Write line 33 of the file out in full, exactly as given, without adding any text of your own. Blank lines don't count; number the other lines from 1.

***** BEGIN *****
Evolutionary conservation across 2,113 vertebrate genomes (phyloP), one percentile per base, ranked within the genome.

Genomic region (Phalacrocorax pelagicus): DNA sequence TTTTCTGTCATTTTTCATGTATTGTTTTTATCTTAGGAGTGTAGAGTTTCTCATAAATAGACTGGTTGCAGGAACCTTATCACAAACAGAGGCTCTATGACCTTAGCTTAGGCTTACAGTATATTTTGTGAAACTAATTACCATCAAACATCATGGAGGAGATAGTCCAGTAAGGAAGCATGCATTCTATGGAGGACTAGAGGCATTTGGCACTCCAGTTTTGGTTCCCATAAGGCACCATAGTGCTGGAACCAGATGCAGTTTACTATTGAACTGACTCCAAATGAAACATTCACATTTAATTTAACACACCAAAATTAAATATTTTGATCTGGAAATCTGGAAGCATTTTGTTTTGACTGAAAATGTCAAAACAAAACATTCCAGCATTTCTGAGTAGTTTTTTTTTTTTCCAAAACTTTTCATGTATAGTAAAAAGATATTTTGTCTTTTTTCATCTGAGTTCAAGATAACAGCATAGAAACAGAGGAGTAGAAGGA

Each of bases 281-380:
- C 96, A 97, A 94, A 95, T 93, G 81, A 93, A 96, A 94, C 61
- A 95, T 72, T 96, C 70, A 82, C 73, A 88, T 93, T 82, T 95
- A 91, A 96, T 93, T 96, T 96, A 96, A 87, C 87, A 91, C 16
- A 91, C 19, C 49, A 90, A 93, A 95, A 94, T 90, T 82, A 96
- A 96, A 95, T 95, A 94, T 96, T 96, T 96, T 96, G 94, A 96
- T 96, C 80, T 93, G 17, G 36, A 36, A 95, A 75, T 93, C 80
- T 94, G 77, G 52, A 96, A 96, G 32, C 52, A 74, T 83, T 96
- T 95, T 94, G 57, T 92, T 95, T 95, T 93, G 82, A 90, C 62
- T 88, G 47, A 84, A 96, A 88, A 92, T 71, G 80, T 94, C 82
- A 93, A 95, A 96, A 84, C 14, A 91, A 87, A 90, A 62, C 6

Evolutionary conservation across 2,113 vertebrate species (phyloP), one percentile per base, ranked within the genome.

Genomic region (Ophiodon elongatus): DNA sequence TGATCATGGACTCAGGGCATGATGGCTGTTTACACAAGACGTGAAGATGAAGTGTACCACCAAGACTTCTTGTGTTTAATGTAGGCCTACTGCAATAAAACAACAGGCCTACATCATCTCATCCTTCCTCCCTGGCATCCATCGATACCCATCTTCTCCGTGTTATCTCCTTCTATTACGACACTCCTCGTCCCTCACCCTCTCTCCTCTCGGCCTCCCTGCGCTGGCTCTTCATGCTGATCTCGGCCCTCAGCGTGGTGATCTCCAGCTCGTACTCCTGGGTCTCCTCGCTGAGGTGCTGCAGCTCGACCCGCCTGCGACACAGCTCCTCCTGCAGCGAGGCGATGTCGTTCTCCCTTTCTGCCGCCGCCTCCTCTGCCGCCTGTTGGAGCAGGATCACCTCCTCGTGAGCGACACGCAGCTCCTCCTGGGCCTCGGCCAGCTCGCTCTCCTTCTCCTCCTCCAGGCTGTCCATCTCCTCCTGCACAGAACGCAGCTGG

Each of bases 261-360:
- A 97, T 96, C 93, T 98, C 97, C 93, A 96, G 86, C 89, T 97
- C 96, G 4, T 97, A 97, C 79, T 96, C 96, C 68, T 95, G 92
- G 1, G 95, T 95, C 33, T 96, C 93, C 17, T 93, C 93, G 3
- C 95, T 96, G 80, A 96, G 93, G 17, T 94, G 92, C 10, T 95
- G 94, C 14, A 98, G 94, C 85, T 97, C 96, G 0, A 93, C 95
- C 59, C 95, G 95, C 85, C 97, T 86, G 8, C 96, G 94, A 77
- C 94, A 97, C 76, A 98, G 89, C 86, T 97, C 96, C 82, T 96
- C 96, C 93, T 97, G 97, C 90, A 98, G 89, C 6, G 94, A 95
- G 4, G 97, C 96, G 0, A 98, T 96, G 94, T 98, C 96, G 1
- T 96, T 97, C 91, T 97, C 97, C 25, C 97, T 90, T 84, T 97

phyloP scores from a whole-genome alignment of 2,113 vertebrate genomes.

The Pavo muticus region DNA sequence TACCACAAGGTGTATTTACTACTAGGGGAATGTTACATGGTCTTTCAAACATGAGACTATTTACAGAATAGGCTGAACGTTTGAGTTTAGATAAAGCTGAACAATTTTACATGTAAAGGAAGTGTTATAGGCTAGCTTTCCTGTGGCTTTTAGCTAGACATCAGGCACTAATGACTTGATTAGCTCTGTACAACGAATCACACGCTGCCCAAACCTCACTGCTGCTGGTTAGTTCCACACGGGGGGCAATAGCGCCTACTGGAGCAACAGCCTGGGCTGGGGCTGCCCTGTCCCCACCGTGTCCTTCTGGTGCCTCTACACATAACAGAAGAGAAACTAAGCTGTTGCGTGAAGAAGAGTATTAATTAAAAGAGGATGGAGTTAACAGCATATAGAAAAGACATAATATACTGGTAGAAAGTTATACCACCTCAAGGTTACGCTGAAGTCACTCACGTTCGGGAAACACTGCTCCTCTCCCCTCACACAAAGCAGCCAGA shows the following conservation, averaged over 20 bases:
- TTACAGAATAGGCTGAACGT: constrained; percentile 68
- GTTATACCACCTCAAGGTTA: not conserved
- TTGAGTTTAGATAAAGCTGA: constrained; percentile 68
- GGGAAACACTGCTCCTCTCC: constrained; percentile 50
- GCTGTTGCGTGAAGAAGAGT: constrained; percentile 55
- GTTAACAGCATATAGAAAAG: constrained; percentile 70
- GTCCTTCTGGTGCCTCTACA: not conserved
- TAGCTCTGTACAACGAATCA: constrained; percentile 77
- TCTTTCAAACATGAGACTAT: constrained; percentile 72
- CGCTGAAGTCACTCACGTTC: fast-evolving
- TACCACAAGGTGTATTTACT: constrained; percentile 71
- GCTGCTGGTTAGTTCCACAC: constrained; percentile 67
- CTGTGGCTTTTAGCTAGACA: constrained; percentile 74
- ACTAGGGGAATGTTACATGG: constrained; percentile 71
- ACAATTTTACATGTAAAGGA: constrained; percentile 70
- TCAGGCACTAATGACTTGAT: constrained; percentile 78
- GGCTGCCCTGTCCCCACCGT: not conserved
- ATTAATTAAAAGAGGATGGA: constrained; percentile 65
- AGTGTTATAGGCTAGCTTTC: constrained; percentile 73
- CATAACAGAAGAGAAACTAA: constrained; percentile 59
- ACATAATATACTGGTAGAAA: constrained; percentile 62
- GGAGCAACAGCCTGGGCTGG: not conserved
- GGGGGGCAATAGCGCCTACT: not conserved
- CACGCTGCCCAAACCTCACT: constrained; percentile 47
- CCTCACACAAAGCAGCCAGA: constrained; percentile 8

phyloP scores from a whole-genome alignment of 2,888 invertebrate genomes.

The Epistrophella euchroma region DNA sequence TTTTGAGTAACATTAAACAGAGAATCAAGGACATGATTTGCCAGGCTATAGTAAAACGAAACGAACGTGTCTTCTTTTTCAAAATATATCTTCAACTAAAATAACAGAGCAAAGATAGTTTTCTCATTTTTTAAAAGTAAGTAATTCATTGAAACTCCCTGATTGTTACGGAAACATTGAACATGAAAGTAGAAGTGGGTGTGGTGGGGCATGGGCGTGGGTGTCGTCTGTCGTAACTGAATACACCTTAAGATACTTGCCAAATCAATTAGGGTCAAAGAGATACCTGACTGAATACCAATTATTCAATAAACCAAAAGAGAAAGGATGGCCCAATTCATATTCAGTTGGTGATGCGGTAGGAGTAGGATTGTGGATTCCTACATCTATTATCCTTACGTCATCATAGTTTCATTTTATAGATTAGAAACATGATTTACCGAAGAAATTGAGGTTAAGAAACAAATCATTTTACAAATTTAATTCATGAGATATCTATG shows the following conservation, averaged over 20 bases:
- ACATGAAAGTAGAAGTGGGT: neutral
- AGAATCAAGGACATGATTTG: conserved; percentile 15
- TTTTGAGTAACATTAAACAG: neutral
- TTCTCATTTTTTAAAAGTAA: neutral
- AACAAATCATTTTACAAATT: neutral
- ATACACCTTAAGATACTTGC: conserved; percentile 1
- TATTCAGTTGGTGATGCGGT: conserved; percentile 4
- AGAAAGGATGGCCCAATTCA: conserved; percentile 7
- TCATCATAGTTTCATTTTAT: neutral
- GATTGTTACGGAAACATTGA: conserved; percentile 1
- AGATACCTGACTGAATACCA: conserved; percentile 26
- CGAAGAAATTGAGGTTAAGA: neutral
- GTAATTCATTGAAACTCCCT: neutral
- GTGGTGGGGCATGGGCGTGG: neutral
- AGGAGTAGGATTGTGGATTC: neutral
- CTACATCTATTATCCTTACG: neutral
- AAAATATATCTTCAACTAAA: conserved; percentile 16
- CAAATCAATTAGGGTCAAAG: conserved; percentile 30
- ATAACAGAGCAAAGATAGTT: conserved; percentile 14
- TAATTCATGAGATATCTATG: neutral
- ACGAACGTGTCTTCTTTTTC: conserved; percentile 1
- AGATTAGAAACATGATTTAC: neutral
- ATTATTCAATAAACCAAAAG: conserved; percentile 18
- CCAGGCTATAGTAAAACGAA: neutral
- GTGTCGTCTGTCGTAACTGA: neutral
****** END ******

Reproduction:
- GCTGTTGCGTGAAGAAGAGT: constrained; percentile 55